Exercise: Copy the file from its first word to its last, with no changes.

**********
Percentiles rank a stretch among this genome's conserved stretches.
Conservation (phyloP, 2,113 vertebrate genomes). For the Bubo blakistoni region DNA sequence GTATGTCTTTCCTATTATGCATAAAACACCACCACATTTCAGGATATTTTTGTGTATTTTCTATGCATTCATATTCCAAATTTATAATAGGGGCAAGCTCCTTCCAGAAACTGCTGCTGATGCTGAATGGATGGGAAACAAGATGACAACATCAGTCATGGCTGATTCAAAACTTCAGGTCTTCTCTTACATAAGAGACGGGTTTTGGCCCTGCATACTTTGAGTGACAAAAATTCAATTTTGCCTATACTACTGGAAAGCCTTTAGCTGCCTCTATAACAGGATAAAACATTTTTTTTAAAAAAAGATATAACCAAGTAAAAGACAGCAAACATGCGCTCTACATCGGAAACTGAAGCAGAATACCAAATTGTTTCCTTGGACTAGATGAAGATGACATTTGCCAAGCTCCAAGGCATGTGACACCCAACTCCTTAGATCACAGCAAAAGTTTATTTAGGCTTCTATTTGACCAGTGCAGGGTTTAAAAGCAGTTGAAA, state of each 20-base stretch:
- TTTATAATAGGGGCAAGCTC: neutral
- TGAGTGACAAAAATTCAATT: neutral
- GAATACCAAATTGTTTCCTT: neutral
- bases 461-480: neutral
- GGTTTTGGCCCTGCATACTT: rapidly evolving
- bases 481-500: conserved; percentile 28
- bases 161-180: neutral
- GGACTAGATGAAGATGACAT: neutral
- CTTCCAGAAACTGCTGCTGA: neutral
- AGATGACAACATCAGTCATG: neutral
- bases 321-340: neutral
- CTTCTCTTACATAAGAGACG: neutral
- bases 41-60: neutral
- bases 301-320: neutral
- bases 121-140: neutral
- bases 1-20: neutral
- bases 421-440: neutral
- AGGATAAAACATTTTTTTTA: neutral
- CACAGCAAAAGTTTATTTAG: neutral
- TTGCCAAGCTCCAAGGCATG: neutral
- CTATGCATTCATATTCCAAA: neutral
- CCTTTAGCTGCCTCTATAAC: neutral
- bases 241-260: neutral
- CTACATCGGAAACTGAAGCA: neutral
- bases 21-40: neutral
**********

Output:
Percentiles rank a stretch among this genome's conserved stretches.
Conservation (phyloP, 2,113 vertebrate genomes). For the Bubo blakistoni region DNA sequence GTATGTCTTTCCTATTATGCATAAAACACCACCACATTTCAGGATATTTTTGTGTATTTTCTATGCATTCATATTCCAAATTTATAATAGGGGCAAGCTCCTTCCAGAAACTGCTGCTGATGCTGAATGGATGGGAAACAAGATGACAACATCAGTCATGGCTGATTCAAAACTTCAGGTCTTCTCTTACATAAGAGACGGGTTTTGGCCCTGCATACTTTGAGTGACAAAAATTCAATTTTGCCTATACTACTGGAAAGCCTTTAGCTGCCTCTATAACAGGATAAAACATTTTTTTTAAAAAAAGATATAACCAAGTAAAAGACAGCAAACATGCGCTCTACATCGGAAACTGAAGCAGAATACCAAATTGTTTCCTTGGACTAGATGAAGATGACATTTGCCAAGCTCCAAGGCATGTGACACCCAACTCCTTAGATCACAGCAAAAGTTTATTTAGGCTTCTATTTGACCAGTGCAGGGTTTAAAAGCAGTTGAAA, state of each 20-base stretch:
- TTTATAATAGGGGCAAGCTC: neutral
- TGAGTGACAAAAATTCAATT: neutral
- GAATACCAAATTGTTTCCTT: neutral
- bases 461-480: neutral
- GGTTTTGGCCCTGCATACTT: rapidly evolving
- bases 481-500: conserved; percentile 28
- bases 161-180: neutral
- GGACTAGATGAAGATGACAT: neutral
- CTTCCAGAAACTGCTGCTGA: neutral
- AGATGACAACATCAGTCATG: neutral
- bases 321-340: neutral
- CTTCTCTTACATAAGAGACG: neutral
- bases 41-60: neutral
- bases 301-320: neutral
- bases 121-140: neutral
- bases 1-20: neutral
- bases 421-440: neutral
- AGGATAAAACATTTTTTTTA: neutral
- CACAGCAAAAGTTTATTTAG: neutral
- TTGCCAAGCTCCAAGGCATG: neutral
- CTATGCATTCATATTCCAAA: neutral
- CCTTTAGCTGCCTCTATAAC: neutral
- bases 241-260: neutral
- CTACATCGGAAACTGAAGCA: neutral
- bases 21-40: neutral